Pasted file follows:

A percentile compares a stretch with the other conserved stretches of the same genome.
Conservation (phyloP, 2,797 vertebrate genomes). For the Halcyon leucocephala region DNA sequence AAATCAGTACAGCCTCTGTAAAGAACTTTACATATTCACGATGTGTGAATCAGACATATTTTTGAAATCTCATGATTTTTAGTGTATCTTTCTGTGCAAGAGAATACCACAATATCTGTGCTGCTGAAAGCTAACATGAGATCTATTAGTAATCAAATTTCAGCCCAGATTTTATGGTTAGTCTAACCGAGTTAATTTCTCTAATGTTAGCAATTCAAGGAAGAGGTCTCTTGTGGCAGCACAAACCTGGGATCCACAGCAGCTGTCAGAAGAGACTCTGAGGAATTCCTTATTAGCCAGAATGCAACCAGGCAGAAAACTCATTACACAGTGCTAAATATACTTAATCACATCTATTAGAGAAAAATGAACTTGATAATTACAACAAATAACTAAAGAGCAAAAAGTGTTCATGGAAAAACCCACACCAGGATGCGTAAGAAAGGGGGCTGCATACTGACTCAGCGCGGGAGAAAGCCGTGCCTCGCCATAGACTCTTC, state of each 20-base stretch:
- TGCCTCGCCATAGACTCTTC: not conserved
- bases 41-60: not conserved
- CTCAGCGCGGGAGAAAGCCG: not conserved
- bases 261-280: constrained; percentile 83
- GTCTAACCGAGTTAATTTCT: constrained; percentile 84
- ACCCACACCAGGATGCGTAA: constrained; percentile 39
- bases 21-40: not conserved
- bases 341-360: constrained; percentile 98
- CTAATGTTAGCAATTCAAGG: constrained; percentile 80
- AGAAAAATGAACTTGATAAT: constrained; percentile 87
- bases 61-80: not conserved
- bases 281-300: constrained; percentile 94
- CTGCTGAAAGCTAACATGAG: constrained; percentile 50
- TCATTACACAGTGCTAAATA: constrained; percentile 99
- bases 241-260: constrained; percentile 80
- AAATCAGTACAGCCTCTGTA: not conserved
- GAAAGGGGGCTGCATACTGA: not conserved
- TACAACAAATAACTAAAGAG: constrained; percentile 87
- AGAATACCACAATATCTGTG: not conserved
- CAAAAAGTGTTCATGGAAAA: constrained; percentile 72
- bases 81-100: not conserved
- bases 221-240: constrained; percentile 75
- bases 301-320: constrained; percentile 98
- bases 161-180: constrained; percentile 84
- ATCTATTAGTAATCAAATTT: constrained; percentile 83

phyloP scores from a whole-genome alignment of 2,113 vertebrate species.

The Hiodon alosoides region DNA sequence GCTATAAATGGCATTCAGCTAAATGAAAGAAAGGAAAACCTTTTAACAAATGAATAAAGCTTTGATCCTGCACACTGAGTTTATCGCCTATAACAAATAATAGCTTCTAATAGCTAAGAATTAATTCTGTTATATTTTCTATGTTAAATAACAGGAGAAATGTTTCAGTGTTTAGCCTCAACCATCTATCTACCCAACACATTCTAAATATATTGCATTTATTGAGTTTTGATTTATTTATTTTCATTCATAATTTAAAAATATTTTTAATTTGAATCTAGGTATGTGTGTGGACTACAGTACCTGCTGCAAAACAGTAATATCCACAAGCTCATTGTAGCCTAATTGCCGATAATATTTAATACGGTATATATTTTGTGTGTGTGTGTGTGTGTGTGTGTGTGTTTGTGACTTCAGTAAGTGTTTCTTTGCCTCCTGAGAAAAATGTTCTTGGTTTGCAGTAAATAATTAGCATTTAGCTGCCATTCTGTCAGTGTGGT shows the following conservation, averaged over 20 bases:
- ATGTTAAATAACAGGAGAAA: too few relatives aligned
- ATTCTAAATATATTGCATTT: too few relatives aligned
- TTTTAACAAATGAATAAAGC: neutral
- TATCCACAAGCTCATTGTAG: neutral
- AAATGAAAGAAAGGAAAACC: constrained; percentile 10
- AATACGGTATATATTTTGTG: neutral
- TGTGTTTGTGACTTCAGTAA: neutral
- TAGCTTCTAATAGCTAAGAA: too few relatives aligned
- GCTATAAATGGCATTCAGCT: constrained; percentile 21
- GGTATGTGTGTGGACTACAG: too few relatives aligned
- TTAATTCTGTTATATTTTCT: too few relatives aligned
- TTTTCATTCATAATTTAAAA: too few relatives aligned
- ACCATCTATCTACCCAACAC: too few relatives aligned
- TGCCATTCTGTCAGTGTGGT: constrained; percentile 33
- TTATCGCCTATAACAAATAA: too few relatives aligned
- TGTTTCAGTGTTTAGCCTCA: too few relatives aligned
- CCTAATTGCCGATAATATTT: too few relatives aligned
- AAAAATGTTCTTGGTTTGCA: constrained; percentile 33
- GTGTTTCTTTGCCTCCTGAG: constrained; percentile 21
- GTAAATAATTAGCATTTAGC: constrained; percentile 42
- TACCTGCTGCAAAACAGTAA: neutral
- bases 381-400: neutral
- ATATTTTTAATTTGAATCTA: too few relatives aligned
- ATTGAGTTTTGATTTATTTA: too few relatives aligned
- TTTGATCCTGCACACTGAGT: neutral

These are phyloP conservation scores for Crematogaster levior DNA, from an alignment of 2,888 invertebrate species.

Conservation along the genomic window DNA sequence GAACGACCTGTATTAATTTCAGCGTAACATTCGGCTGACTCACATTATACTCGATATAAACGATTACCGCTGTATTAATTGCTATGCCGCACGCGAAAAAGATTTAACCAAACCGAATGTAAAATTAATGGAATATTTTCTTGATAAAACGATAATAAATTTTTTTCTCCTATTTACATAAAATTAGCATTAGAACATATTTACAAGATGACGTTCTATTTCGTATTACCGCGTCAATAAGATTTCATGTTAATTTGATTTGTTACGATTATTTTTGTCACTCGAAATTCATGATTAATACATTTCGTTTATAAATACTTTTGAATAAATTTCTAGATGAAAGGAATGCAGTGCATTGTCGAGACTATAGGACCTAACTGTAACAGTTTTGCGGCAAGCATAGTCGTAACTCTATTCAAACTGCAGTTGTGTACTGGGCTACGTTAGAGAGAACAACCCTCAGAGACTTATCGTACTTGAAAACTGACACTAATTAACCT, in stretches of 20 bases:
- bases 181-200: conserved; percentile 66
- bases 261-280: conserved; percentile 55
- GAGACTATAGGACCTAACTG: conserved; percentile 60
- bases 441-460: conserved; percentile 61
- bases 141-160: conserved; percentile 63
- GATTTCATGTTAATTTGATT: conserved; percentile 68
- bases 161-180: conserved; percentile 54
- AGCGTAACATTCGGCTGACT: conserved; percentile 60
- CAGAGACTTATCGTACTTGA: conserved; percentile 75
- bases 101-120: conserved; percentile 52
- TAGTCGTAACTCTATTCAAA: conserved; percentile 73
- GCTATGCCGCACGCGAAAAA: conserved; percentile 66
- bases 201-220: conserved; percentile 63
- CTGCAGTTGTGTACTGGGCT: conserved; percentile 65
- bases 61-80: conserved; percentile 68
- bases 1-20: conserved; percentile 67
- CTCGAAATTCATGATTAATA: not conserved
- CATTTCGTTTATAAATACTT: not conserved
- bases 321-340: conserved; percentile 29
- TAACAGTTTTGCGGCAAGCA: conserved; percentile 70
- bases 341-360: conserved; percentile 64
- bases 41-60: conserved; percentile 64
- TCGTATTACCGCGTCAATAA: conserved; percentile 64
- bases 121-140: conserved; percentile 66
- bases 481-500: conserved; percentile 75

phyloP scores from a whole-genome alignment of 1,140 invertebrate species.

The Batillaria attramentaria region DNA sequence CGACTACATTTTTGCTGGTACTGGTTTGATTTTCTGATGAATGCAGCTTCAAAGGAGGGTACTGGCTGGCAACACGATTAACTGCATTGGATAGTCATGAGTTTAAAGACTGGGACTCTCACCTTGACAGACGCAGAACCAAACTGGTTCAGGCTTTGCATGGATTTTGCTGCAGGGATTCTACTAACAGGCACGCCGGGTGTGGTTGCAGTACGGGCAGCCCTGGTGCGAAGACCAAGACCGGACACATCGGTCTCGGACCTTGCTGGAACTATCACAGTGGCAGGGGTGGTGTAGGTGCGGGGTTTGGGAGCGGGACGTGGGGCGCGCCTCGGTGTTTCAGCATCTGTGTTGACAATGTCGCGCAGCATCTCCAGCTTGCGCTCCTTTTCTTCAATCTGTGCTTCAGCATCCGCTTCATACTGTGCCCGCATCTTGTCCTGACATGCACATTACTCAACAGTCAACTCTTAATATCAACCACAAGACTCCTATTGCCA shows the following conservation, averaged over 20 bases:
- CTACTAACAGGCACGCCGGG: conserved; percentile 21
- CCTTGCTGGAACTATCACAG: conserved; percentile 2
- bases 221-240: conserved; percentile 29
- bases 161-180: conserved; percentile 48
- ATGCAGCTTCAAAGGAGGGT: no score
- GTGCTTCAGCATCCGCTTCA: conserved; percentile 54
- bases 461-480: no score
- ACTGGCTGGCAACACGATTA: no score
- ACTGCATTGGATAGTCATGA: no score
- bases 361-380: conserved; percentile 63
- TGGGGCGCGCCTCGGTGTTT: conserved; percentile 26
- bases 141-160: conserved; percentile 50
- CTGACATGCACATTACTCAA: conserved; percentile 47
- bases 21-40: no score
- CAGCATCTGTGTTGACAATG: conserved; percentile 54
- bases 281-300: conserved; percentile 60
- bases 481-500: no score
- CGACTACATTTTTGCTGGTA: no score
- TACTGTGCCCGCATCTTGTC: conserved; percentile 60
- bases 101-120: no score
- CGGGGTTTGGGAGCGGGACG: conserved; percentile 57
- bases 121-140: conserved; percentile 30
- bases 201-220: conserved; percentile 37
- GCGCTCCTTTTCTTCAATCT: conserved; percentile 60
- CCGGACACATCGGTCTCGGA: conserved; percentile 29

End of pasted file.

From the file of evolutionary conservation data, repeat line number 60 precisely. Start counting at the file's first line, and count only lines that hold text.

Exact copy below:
- bases 441-460: conserved; percentile 61